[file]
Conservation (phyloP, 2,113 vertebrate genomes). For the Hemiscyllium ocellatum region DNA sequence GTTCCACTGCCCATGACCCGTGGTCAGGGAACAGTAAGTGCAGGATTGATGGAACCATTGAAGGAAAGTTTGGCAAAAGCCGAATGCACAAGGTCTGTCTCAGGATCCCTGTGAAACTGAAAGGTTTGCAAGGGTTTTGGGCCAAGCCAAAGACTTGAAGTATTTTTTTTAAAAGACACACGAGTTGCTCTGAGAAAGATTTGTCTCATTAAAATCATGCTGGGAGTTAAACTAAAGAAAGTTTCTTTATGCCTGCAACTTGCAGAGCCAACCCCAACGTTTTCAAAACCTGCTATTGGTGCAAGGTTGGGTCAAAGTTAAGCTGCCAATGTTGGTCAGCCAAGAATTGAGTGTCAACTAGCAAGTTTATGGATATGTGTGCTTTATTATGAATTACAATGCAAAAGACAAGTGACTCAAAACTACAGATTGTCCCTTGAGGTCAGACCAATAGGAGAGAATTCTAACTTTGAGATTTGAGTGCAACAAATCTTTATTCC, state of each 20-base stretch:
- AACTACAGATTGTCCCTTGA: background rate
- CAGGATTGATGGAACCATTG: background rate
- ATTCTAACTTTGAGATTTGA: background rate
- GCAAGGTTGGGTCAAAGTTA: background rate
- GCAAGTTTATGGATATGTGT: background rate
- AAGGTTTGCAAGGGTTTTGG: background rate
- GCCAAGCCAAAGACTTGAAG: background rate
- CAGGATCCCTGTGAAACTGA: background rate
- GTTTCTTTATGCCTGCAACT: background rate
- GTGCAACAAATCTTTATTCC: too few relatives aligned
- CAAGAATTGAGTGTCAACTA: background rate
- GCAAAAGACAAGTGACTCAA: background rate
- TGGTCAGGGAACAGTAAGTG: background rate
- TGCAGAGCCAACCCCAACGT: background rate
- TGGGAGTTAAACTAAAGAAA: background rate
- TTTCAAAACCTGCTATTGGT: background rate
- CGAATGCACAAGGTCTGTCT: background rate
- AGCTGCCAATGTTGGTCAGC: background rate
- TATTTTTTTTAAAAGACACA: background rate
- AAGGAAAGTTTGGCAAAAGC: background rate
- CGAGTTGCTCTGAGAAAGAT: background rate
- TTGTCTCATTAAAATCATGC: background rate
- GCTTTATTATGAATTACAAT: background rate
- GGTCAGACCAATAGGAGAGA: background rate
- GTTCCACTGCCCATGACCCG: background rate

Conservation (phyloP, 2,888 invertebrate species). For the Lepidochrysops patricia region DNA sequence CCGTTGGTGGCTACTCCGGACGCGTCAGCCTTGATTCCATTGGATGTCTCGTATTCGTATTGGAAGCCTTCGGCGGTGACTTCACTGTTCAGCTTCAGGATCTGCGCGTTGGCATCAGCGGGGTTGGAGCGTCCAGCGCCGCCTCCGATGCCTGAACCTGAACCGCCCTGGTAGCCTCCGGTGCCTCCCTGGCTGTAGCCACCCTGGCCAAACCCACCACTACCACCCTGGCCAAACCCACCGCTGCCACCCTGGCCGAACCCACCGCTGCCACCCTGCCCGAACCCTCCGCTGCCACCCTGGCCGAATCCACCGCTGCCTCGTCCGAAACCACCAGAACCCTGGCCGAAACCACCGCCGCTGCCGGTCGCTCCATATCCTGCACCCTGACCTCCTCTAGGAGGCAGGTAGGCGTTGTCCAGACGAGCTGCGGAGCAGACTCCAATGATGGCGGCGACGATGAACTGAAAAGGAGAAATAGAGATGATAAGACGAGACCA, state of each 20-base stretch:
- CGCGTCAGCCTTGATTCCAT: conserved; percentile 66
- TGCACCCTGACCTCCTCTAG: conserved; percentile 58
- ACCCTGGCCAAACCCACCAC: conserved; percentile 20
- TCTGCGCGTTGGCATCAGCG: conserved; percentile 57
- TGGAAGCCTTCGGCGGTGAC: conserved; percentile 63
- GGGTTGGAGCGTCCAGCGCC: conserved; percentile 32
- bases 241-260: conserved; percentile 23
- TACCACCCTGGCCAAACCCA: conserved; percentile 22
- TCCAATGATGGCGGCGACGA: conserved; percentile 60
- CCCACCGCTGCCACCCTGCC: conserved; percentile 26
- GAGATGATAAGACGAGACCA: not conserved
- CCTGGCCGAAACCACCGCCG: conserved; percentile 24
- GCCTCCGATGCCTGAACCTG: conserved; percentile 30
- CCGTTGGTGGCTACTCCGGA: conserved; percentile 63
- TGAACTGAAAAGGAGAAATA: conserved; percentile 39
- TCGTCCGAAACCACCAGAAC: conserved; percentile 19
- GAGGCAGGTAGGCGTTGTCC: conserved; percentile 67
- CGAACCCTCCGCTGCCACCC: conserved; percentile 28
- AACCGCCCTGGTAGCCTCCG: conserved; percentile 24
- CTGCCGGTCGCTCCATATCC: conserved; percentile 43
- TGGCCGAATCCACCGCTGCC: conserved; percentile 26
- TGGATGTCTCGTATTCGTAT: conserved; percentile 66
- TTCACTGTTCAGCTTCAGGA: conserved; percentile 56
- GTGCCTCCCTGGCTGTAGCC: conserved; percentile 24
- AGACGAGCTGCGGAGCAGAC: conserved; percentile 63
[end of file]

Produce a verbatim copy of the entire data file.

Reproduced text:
Conservation (phyloP, 2,113 vertebrate genomes). For the Hemiscyllium ocellatum region DNA sequence GTTCCACTGCCCATGACCCGTGGTCAGGGAACAGTAAGTGCAGGATTGATGGAACCATTGAAGGAAAGTTTGGCAAAAGCCGAATGCACAAGGTCTGTCTCAGGATCCCTGTGAAACTGAAAGGTTTGCAAGGGTTTTGGGCCAAGCCAAAGACTTGAAGTATTTTTTTTAAAAGACACACGAGTTGCTCTGAGAAAGATTTGTCTCATTAAAATCATGCTGGGAGTTAAACTAAAGAAAGTTTCTTTATGCCTGCAACTTGCAGAGCCAACCCCAACGTTTTCAAAACCTGCTATTGGTGCAAGGTTGGGTCAAAGTTAAGCTGCCAATGTTGGTCAGCCAAGAATTGAGTGTCAACTAGCAAGTTTATGGATATGTGTGCTTTATTATGAATTACAATGCAAAAGACAAGTGACTCAAAACTACAGATTGTCCCTTGAGGTCAGACCAATAGGAGAGAATTCTAACTTTGAGATTTGAGTGCAACAAATCTTTATTCC, state of each 20-base stretch:
- AACTACAGATTGTCCCTTGA: background rate
- CAGGATTGATGGAACCATTG: background rate
- ATTCTAACTTTGAGATTTGA: background rate
- GCAAGGTTGGGTCAAAGTTA: background rate
- GCAAGTTTATGGATATGTGT: background rate
- AAGGTTTGCAAGGGTTTTGG: background rate
- GCCAAGCCAAAGACTTGAAG: background rate
- CAGGATCCCTGTGAAACTGA: background rate
- GTTTCTTTATGCCTGCAACT: background rate
- GTGCAACAAATCTTTATTCC: too few relatives aligned
- CAAGAATTGAGTGTCAACTA: background rate
- GCAAAAGACAAGTGACTCAA: background rate
- TGGTCAGGGAACAGTAAGTG: background rate
- TGCAGAGCCAACCCCAACGT: background rate
- TGGGAGTTAAACTAAAGAAA: background rate
- TTTCAAAACCTGCTATTGGT: background rate
- CGAATGCACAAGGTCTGTCT: background rate
- AGCTGCCAATGTTGGTCAGC: background rate
- TATTTTTTTTAAAAGACACA: background rate
- AAGGAAAGTTTGGCAAAAGC: background rate
- CGAGTTGCTCTGAGAAAGAT: background rate
- TTGTCTCATTAAAATCATGC: background rate
- GCTTTATTATGAATTACAAT: background rate
- GGTCAGACCAATAGGAGAGA: background rate
- GTTCCACTGCCCATGACCCG: background rate

Conservation (phyloP, 2,888 invertebrate species). For the Lepidochrysops patricia region DNA sequence CCGTTGGTGGCTACTCCGGACGCGTCAGCCTTGATTCCATTGGATGTCTCGTATTCGTATTGGAAGCCTTCGGCGGTGACTTCACTGTTCAGCTTCAGGATCTGCGCGTTGGCATCAGCGGGGTTGGAGCGTCCAGCGCCGCCTCCGATGCCTGAACCTGAACCGCCCTGGTAGCCTCCGGTGCCTCCCTGGCTGTAGCCACCCTGGCCAAACCCACCACTACCACCCTGGCCAAACCCACCGCTGCCACCCTGGCCGAACCCACCGCTGCCACCCTGCCCGAACCCTCCGCTGCCACCCTGGCCGAATCCACCGCTGCCTCGTCCGAAACCACCAGAACCCTGGCCGAAACCACCGCCGCTGCCGGTCGCTCCATATCCTGCACCCTGACCTCCTCTAGGAGGCAGGTAGGCGTTGTCCAGACGAGCTGCGGAGCAGACTCCAATGATGGCGGCGACGATGAACTGAAAAGGAGAAATAGAGATGATAAGACGAGACCA, state of each 20-base stretch:
- CGCGTCAGCCTTGATTCCAT: conserved; percentile 66
- TGCACCCTGACCTCCTCTAG: conserved; percentile 58
- ACCCTGGCCAAACCCACCAC: conserved; percentile 20
- TCTGCGCGTTGGCATCAGCG: conserved; percentile 57
- TGGAAGCCTTCGGCGGTGAC: conserved; percentile 63
- GGGTTGGAGCGTCCAGCGCC: conserved; percentile 32
- bases 241-260: conserved; percentile 23
- TACCACCCTGGCCAAACCCA: conserved; percentile 22
- TCCAATGATGGCGGCGACGA: conserved; percentile 60
- CCCACCGCTGCCACCCTGCC: conserved; percentile 26
- GAGATGATAAGACGAGACCA: not conserved
- CCTGGCCGAAACCACCGCCG: conserved; percentile 24
- GCCTCCGATGCCTGAACCTG: conserved; percentile 30
- CCGTTGGTGGCTACTCCGGA: conserved; percentile 63
- TGAACTGAAAAGGAGAAATA: conserved; percentile 39
- TCGTCCGAAACCACCAGAAC: conserved; percentile 19
- GAGGCAGGTAGGCGTTGTCC: conserved; percentile 67
- CGAACCCTCCGCTGCCACCC: conserved; percentile 28
- AACCGCCCTGGTAGCCTCCG: conserved; percentile 24
- CTGCCGGTCGCTCCATATCC: conserved; percentile 43
- TGGCCGAATCCACCGCTGCC: conserved; percentile 26
- TGGATGTCTCGTATTCGTAT: conserved; percentile 66
- TTCACTGTTCAGCTTCAGGA: conserved; percentile 56
- GTGCCTCCCTGGCTGTAGCC: conserved; percentile 24
- AGACGAGCTGCGGAGCAGAC: conserved; percentile 63